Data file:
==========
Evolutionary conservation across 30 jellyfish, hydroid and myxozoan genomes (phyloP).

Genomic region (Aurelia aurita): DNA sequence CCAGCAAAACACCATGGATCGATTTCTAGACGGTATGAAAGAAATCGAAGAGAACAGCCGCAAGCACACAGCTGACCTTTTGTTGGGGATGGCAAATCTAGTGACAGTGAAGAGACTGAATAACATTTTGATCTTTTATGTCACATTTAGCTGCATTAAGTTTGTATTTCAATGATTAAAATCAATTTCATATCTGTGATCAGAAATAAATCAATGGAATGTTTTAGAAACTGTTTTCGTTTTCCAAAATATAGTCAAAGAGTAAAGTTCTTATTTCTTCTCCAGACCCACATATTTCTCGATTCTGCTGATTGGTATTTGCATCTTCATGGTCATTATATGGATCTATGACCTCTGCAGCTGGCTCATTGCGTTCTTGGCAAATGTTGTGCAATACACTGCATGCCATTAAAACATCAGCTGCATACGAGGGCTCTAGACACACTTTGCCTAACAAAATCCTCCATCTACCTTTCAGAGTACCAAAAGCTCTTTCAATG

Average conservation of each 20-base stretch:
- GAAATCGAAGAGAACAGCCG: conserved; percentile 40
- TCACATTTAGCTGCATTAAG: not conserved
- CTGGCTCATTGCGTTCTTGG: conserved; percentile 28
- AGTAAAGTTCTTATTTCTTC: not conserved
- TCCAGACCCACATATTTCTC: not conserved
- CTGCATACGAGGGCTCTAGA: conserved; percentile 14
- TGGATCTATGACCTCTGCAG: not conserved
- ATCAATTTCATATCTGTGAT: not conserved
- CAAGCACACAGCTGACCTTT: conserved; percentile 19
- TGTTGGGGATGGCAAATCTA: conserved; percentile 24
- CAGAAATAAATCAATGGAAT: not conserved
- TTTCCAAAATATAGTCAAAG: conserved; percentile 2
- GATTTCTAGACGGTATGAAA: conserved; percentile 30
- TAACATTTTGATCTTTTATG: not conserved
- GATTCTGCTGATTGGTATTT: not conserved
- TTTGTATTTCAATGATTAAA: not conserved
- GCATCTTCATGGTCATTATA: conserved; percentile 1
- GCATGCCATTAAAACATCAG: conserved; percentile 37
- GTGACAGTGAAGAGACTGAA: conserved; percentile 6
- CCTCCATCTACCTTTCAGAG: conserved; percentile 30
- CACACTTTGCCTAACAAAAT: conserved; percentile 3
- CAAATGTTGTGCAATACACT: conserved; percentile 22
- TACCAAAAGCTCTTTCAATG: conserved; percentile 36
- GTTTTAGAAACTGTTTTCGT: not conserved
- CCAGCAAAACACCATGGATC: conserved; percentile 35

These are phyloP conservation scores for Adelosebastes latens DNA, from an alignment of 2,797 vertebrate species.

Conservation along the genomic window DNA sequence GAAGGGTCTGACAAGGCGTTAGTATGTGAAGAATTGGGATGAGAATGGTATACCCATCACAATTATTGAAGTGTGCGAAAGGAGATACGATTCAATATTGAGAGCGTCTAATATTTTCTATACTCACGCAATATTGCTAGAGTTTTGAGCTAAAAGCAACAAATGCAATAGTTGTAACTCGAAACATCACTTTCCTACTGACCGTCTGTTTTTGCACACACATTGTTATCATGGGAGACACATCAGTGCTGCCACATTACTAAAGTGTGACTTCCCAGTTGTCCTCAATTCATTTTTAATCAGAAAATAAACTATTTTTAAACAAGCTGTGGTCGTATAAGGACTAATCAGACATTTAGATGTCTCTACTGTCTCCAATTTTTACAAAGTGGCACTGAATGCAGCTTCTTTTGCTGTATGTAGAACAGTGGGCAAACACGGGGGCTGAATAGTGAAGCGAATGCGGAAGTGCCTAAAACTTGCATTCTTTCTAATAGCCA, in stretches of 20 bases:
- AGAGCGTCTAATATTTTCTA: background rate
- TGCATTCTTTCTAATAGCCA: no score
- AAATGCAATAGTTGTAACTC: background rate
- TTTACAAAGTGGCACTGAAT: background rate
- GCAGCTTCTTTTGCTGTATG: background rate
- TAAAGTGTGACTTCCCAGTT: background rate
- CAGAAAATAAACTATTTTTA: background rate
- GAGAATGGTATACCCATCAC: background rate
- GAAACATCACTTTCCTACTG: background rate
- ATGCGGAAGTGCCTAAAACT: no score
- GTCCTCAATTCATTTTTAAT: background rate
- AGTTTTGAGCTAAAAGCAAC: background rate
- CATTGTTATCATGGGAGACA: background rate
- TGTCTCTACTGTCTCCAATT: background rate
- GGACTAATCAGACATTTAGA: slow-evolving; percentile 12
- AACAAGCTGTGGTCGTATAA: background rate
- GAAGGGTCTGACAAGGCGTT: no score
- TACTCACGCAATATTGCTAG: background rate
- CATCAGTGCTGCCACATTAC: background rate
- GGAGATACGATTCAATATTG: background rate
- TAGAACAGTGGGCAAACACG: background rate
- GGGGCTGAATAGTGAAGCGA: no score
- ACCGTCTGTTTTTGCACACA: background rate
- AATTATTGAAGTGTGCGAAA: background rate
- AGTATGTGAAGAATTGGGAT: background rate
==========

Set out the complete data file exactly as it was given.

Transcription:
Evolutionary conservation across 30 jellyfish, hydroid and myxozoan genomes (phyloP).

Genomic region (Aurelia aurita): DNA sequence CCAGCAAAACACCATGGATCGATTTCTAGACGGTATGAAAGAAATCGAAGAGAACAGCCGCAAGCACACAGCTGACCTTTTGTTGGGGATGGCAAATCTAGTGACAGTGAAGAGACTGAATAACATTTTGATCTTTTATGTCACATTTAGCTGCATTAAGTTTGTATTTCAATGATTAAAATCAATTTCATATCTGTGATCAGAAATAAATCAATGGAATGTTTTAGAAACTGTTTTCGTTTTCCAAAATATAGTCAAAGAGTAAAGTTCTTATTTCTTCTCCAGACCCACATATTTCTCGATTCTGCTGATTGGTATTTGCATCTTCATGGTCATTATATGGATCTATGACCTCTGCAGCTGGCTCATTGCGTTCTTGGCAAATGTTGTGCAATACACTGCATGCCATTAAAACATCAGCTGCATACGAGGGCTCTAGACACACTTTGCCTAACAAAATCCTCCATCTACCTTTCAGAGTACCAAAAGCTCTTTCAATG

Average conservation of each 20-base stretch:
- GAAATCGAAGAGAACAGCCG: conserved; percentile 40
- TCACATTTAGCTGCATTAAG: not conserved
- CTGGCTCATTGCGTTCTTGG: conserved; percentile 28
- AGTAAAGTTCTTATTTCTTC: not conserved
- TCCAGACCCACATATTTCTC: not conserved
- CTGCATACGAGGGCTCTAGA: conserved; percentile 14
- TGGATCTATGACCTCTGCAG: not conserved
- ATCAATTTCATATCTGTGAT: not conserved
- CAAGCACACAGCTGACCTTT: conserved; percentile 19
- TGTTGGGGATGGCAAATCTA: conserved; percentile 24
- CAGAAATAAATCAATGGAAT: not conserved
- TTTCCAAAATATAGTCAAAG: conserved; percentile 2
- GATTTCTAGACGGTATGAAA: conserved; percentile 30
- TAACATTTTGATCTTTTATG: not conserved
- GATTCTGCTGATTGGTATTT: not conserved
- TTTGTATTTCAATGATTAAA: not conserved
- GCATCTTCATGGTCATTATA: conserved; percentile 1
- GCATGCCATTAAAACATCAG: conserved; percentile 37
- GTGACAGTGAAGAGACTGAA: conserved; percentile 6
- CCTCCATCTACCTTTCAGAG: conserved; percentile 30
- CACACTTTGCCTAACAAAAT: conserved; percentile 3
- CAAATGTTGTGCAATACACT: conserved; percentile 22
- TACCAAAAGCTCTTTCAATG: conserved; percentile 36
- GTTTTAGAAACTGTTTTCGT: not conserved
- CCAGCAAAACACCATGGATC: conserved; percentile 35

These are phyloP conservation scores for Adelosebastes latens DNA, from an alignment of 2,797 vertebrate species.

Conservation along the genomic window DNA sequence GAAGGGTCTGACAAGGCGTTAGTATGTGAAGAATTGGGATGAGAATGGTATACCCATCACAATTATTGAAGTGTGCGAAAGGAGATACGATTCAATATTGAGAGCGTCTAATATTTTCTATACTCACGCAATATTGCTAGAGTTTTGAGCTAAAAGCAACAAATGCAATAGTTGTAACTCGAAACATCACTTTCCTACTGACCGTCTGTTTTTGCACACACATTGTTATCATGGGAGACACATCAGTGCTGCCACATTACTAAAGTGTGACTTCCCAGTTGTCCTCAATTCATTTTTAATCAGAAAATAAACTATTTTTAAACAAGCTGTGGTCGTATAAGGACTAATCAGACATTTAGATGTCTCTACTGTCTCCAATTTTTACAAAGTGGCACTGAATGCAGCTTCTTTTGCTGTATGTAGAACAGTGGGCAAACACGGGGGCTGAATAGTGAAGCGAATGCGGAAGTGCCTAAAACTTGCATTCTTTCTAATAGCCA, in stretches of 20 bases:
- AGAGCGTCTAATATTTTCTA: background rate
- TGCATTCTTTCTAATAGCCA: no score
- AAATGCAATAGTTGTAACTC: background rate
- TTTACAAAGTGGCACTGAAT: background rate
- GCAGCTTCTTTTGCTGTATG: background rate
- TAAAGTGTGACTTCCCAGTT: background rate
- CAGAAAATAAACTATTTTTA: background rate
- GAGAATGGTATACCCATCAC: background rate
- GAAACATCACTTTCCTACTG: background rate
- ATGCGGAAGTGCCTAAAACT: no score
- GTCCTCAATTCATTTTTAAT: background rate
- AGTTTTGAGCTAAAAGCAAC: background rate
- CATTGTTATCATGGGAGACA: background rate
- TGTCTCTACTGTCTCCAATT: background rate
- GGACTAATCAGACATTTAGA: slow-evolving; percentile 12
- AACAAGCTGTGGTCGTATAA: background rate
- GAAGGGTCTGACAAGGCGTT: no score
- TACTCACGCAATATTGCTAG: background rate
- CATCAGTGCTGCCACATTAC: background rate
- GGAGATACGATTCAATATTG: background rate
- TAGAACAGTGGGCAAACACG: background rate
- GGGGCTGAATAGTGAAGCGA: no score
- ACCGTCTGTTTTTGCACACA: background rate
- AATTATTGAAGTGTGCGAAA: background rate
- AGTATGTGAAGAATTGGGAT: background rate